Loon Update and Damselfly Behavior

2023, No. 8 — August 19

Vesper Bluets on a Lilly Pad in Turtle Cove

Lady Paisley

When Paisley was tagged recently, a blood sample and leg measurements were taken that reveal Paisley is a female!

Paisley, now 2 months old, continues to grow and mature.

It is likely that Prosper (above) was the loon chick rescued by LPC from Pleasant Lake last December. That chick was banded and we now know it is a male. We are looking forward to the adventures of Lady Paisley and Lord Prosper should they be found in the area once they mature.

Paisley has just a little bit of her “chick plumage” left.

She is still being fed by her dutiful parents.

Oh Mom! Not another one of those scratchy crayfish!

A Bit of Damselfly Biology

The Odonata (Dragonflies and Damselflies) have been around for a very long time – about 300 Million Years. When they first appeared, all of the land masses on Earth were collected in one big lump (Pangea) and early amphibians and a few reptiles were the only vertebrates on land. Dinosaur ancestors were just beginning to evolve. A mere 233 million years later feathered dinosaurs – birds – joined Odonates and other insects already in command of the air.

Jon did research on Odonata for most of his career. Let’s use some local species to learn more about the biology of these ancient insects. [What follows incudes some details on their reproductive behavior which may not be suitable for all ages.]

Damselflies differ from Dragonflies in having their wings folded over their long thin abdomens while perched. Most resting damselflies look like the bottom one above (a Bluet). There are several groups of Damselflies that spread their wings a bit while at rest like the top Damselfly above. It belongs to the Spreadwing group.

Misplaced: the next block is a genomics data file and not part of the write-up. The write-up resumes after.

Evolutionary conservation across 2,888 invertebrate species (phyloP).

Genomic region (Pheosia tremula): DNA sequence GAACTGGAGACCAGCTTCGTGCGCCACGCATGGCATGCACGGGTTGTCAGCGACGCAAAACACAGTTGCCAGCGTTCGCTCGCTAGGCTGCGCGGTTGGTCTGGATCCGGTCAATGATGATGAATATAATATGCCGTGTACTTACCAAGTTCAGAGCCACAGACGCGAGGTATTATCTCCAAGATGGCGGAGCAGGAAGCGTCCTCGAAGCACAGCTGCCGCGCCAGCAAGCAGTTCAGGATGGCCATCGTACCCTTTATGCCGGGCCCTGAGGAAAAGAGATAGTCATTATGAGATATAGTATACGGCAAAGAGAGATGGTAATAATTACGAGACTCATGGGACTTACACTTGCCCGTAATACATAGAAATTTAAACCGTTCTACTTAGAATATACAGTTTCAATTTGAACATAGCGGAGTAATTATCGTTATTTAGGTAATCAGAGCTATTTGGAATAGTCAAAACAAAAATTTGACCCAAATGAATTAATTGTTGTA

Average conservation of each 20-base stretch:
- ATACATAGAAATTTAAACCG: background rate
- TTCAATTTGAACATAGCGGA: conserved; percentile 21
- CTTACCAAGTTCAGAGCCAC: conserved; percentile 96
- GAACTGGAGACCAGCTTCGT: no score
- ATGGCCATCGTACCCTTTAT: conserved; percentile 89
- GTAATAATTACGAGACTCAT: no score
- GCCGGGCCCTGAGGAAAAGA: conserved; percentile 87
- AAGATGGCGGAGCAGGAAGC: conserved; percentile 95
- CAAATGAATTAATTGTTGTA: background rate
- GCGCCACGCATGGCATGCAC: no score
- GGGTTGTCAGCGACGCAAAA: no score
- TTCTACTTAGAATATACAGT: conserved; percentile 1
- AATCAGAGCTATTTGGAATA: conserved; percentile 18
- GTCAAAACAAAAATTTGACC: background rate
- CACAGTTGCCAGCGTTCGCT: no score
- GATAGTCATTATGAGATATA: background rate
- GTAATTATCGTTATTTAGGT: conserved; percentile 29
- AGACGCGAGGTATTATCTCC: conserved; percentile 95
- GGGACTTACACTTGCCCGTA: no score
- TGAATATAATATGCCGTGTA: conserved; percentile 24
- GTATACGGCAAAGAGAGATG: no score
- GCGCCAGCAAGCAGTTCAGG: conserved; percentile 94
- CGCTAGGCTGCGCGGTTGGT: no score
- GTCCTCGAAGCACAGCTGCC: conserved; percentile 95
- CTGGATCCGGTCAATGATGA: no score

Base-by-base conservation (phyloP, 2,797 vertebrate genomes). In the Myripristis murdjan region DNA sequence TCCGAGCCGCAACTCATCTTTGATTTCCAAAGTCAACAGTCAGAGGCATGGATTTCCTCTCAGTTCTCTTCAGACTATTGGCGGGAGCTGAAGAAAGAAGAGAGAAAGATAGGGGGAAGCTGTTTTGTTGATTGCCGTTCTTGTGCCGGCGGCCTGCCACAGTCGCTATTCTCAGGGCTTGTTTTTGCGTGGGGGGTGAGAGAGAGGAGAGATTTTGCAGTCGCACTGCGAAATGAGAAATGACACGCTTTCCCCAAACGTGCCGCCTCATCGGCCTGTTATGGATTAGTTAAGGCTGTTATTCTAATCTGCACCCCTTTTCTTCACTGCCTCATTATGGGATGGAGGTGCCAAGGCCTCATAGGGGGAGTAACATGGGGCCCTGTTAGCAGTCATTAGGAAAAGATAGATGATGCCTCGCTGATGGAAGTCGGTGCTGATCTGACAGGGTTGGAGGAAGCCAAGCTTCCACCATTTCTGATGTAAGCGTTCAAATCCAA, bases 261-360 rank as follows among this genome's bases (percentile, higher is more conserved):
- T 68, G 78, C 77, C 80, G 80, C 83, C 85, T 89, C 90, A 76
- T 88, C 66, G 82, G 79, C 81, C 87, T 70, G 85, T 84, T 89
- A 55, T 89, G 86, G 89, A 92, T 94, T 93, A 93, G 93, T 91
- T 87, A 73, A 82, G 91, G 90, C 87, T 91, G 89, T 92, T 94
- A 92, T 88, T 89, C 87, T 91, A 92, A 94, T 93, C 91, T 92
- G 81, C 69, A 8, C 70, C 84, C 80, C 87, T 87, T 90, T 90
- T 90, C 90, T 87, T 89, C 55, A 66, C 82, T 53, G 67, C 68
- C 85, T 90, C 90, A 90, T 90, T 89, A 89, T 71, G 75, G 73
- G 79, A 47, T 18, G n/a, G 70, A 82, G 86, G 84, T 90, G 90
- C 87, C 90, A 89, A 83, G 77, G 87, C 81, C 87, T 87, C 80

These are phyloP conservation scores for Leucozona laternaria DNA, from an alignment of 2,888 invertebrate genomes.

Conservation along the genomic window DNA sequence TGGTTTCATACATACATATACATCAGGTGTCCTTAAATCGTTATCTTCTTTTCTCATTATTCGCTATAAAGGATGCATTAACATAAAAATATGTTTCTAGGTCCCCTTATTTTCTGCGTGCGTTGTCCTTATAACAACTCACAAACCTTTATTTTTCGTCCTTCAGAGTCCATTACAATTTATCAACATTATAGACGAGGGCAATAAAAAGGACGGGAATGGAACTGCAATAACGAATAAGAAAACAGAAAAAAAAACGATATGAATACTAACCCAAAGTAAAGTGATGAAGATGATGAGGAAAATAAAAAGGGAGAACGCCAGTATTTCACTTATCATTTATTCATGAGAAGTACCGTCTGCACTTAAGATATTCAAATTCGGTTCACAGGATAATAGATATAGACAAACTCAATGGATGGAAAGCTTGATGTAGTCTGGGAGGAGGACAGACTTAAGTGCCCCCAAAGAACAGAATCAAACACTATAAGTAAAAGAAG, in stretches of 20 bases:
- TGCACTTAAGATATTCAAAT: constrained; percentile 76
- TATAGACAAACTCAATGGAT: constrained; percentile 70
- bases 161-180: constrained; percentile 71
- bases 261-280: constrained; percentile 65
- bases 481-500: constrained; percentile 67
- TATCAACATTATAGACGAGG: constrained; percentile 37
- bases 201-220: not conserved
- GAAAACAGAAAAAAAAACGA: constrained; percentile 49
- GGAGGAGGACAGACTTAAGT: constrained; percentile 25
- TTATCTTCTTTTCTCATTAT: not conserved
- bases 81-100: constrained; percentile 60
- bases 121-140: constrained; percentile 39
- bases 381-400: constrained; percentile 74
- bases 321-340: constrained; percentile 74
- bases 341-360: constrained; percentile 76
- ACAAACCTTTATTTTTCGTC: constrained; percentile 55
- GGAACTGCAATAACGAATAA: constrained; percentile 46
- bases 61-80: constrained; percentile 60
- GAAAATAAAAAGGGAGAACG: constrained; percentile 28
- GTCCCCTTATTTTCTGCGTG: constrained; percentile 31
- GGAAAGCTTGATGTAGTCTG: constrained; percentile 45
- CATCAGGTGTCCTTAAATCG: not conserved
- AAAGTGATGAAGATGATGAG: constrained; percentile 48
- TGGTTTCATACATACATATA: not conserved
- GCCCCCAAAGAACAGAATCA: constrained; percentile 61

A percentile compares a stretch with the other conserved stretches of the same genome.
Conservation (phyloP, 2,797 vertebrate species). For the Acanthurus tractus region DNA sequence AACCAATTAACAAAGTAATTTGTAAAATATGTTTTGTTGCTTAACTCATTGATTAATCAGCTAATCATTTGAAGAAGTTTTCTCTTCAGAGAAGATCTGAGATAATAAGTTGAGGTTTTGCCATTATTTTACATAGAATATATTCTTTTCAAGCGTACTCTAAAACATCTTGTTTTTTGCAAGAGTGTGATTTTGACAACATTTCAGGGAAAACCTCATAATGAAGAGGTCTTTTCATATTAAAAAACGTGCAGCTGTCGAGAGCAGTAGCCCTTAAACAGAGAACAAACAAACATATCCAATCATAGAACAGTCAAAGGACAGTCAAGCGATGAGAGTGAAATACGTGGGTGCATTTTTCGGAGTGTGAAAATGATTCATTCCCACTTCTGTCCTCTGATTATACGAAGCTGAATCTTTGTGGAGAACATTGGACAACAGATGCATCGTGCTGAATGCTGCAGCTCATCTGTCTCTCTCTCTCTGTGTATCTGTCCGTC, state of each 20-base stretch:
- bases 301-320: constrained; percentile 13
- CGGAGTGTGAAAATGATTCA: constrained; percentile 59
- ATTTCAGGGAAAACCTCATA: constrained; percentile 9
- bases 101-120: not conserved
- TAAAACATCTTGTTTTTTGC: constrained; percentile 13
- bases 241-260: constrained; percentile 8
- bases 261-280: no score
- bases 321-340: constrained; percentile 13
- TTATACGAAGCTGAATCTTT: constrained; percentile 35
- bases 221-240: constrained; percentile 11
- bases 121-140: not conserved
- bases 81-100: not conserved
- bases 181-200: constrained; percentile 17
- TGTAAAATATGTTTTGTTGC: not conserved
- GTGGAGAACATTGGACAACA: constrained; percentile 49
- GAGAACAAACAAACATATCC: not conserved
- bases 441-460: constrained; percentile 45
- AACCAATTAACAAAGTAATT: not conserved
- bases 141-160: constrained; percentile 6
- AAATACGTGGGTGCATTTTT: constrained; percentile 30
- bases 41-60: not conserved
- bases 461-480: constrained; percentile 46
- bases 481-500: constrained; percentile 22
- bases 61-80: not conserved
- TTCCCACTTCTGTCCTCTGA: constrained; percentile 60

A recently emerged Damselfly perched behind its shed larval skin.

What is remarkable about these insects is that they spend most of their lives below water (1-2 years) as voracious predators catching their prey with an extensible lower jaw and breathing with a set of gills on their abdomen. As adults these aerial predators live a week or so (some tropical species, several months) mating and laying eggs.

Damselfly (and Dragonfly) mating turns out to be fascinatingly complex. You are probably familiar with the two “poses” above. On the left is the typical “heart-shaped” position of a mating pair – the male is blue. The right pair is another common sight. The male is holding the female using pincers at the end of his abdomen. This position is referred to as “tandem”.

But there is a problem here. Like all insects, the ovaries or testis occupy a lot of the abdomen and the copulatory structures are at the end of the abdomen. So how does a male Damselfly hold the female with the end of his abdomen and mate with her at the same time?

We still don’t know how it evolved, but male Odonates are unique in having a second set of copulatory structures as part of their second abdominal segment. In order to mate they first have to transfer sperm from the end of their abdomen to a sack on the second segment (the male above is just starting to do that).

Once that sack is full – you can see it above if you look closely – the pair can now mate. This requires the female to bring her abdomen up in order to join together.

If that was all a bit odd, what happens next is even more so. First you need to know that females store the sperm they receive from a male and use it very efficiently to fertilize dozens if not hundreds of eggs, after a mating or over their lifetime. Each egg is fertilized with stored sperm as it is being laid.

Jon discovered that during mating the male will first remove some or all of the sperm of any previous male from that storage place and then replace it with his own. Given that eggs are fertilized as they are being laid, how does a male assure his sperm are not replaced by another male’s before that happens?

Let’s first look at how Damselfly females lay their eggs. Females have an ovipositor (curved black object at the end of the abdomen above) that allows them to punch a hole and insert an egg into plant tissues. All Damselflies deposit fertilized eggs into plant tissues.